Retta Christie

Featured Musician – October 2007

Instrument: Vocal, guitar and drums.

Early Years/Education: Grew up on a farm outside of Astoria , Oregon . The Olney Grange Hall was just up the road and every other Saturday night there was a dance. The community got together and my family was always there. We’d dance to Western Swing bands or listen to old 78 recordings of Western Swing and we’d square dance.

My family played and sang together but those dances were an early influence. There were five kids in my family and four out of the five of us went on to play professionally. My parents both sing and love music. They hired a piano teacher to come to the house and we’d all get a lesson.

Growing up, cowboys were a passion of mine so I became obsessed with their music. I play a 1948 hollow -bodied, arch-top, Paramount guitar my brother, Pierce, picked up years ago at a pawn shop in California . He owed me $400 once and in payment he gave me this guitar. I went to Skidmore College in New York and have a degree in Art. I presently work in Art conservation. When I graduated from college, I came home.

Radio: When I returned to Astoria after college in 1983, I began playing professionally and had a “country and western” radio show on the newly formed community radio station KMUN-FM. When I moved to Portland in 1985, I was on KBOO-FM and did a radio show mixing older jazz and Western music. From 1989 to ’95, I went back to the Astoria area and got back on the air at KMUN-FM and co-hosted a show featuring early jazz with cornetist Jim Goodwin.

Now that I’m back in Portland , I’m back on KBOO-FM doing a noontime jamboree-Western Swing show. Early jazz and Western Swing is essentially the same thing, swing music is swing music. Bing Crosby did Floyd Tillman tunes; Willie Nelson sings standards, etc. The Western bands and the jazz bands were all listening to each other on the radio. They’d play whatever hit was popular that week.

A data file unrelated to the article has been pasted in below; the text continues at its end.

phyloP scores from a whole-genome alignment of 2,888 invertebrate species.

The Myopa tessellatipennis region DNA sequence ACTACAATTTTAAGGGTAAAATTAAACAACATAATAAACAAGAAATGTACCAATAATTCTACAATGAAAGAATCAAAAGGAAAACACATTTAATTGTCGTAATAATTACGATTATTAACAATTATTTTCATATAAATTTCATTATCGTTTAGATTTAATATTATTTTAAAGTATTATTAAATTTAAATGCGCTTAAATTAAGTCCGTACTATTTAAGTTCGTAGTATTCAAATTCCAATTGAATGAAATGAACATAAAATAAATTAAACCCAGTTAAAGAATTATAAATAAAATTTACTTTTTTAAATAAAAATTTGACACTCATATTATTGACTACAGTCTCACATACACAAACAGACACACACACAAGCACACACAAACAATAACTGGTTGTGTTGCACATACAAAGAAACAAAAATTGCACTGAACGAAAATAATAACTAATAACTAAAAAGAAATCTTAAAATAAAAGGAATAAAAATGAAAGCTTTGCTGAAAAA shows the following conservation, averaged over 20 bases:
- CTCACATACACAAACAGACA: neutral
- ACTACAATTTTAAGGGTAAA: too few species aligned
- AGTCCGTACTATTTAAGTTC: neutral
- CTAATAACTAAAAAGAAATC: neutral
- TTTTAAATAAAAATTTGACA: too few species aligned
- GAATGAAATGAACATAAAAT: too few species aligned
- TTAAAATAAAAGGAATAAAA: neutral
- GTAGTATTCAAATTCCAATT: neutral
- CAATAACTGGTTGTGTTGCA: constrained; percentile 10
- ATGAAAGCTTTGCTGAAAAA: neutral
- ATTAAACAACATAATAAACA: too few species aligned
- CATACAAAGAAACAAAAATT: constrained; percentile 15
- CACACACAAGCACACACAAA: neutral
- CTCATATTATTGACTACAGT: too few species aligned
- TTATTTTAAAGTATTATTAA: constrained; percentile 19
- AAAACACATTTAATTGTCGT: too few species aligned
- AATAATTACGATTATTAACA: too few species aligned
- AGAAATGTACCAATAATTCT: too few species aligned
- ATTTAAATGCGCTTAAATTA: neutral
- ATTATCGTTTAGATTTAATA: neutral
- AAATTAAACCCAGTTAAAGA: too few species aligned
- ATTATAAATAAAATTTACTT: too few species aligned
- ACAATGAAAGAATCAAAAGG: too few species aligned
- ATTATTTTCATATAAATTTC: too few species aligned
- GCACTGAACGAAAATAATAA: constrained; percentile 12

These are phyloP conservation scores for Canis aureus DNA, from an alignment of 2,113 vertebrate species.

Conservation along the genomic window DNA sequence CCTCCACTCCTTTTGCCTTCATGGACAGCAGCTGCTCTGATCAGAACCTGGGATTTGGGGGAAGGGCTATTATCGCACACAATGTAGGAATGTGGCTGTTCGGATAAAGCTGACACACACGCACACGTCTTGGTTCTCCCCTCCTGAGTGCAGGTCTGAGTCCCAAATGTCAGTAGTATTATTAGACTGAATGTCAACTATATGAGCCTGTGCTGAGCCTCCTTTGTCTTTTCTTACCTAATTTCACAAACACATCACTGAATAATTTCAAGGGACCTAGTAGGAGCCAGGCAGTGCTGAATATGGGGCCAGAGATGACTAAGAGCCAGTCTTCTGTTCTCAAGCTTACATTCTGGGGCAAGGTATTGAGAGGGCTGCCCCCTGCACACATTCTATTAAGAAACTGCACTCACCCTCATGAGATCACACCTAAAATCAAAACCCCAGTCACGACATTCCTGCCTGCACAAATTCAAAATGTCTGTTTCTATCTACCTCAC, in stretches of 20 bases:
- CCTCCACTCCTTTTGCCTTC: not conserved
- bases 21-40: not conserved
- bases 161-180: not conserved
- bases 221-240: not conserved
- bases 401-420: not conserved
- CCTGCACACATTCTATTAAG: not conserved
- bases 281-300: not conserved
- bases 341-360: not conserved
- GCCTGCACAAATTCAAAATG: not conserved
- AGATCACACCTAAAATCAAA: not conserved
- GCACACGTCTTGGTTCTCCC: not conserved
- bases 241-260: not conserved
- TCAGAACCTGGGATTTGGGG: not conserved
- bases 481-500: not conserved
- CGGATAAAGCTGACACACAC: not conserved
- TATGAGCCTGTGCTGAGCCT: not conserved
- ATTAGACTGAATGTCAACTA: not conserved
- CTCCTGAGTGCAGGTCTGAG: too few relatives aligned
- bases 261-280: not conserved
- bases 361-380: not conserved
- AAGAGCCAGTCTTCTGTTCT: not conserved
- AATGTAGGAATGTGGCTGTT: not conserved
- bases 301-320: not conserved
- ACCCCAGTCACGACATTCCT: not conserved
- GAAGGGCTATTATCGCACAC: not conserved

They all played the same tunes but the Western players would use rural instrumentation like a steel guitar and fiddle. Just like the jazz bands, the Western bands would swing like crazy! For example, the tune “I’ll String Along with You,” which will be on my new CD, was sung by Derwood Brown (Milton Brown & His Musical Brownies) and sounds very much like Jack Teagarden. Oddly enough, Teagarden and Brown were both from the same Oklahoma-Texas area. Also, the father of country music, Jimmy Rodgers, recorded with Louis Armstrong around 1930 with Louis on cornet and Lil Armstrong on piano.

Bands: After college my first professional band was “Retta and the Smart Fellas.” We’d play the Elks and the Legion halls up and down the coast around 1982. I then joined a group called “Meloddity,” a five-piece based out of Cannon Beach . Turtle Vandemar and Spud Siegel were in the band and we were quite popular touring the region around 1983.

After that I was in the “Modern Age Drifters” by Fritz Richmond, another five-piece group. Then I had the “Christie Girls,” which included my niece, Heather Christie and now the “Retta Christie Trio.” My trio has included Chris Tyle and Jim Goodwin at first; then, with David Evans and Jim Goodwin. Currently, it’s with David Evans on clarinet and saxophone and Dave Frishberg on piano. I mostly sing and drum with the trio. I’ve Velcroed a snare drum skin to the back of my guitar. I’m really enjoying drumming and singing at the moment.

Musical Influences: Patsy Cline, Maxine Sullivan, Vera Lynn, Kay Starr, Mildred Bailey, Jack Teagarden, Merle Haggard, Maria Callas, Rosemary Clooney (especially her late recordings), Milton Brown and His Musical Brownies, Bill Boyd and his Cowboy Ramblers, Joe Venuti and Eddie Lange, the Farr Brothers with the Sons of the Pioneers and Jim Goodwin.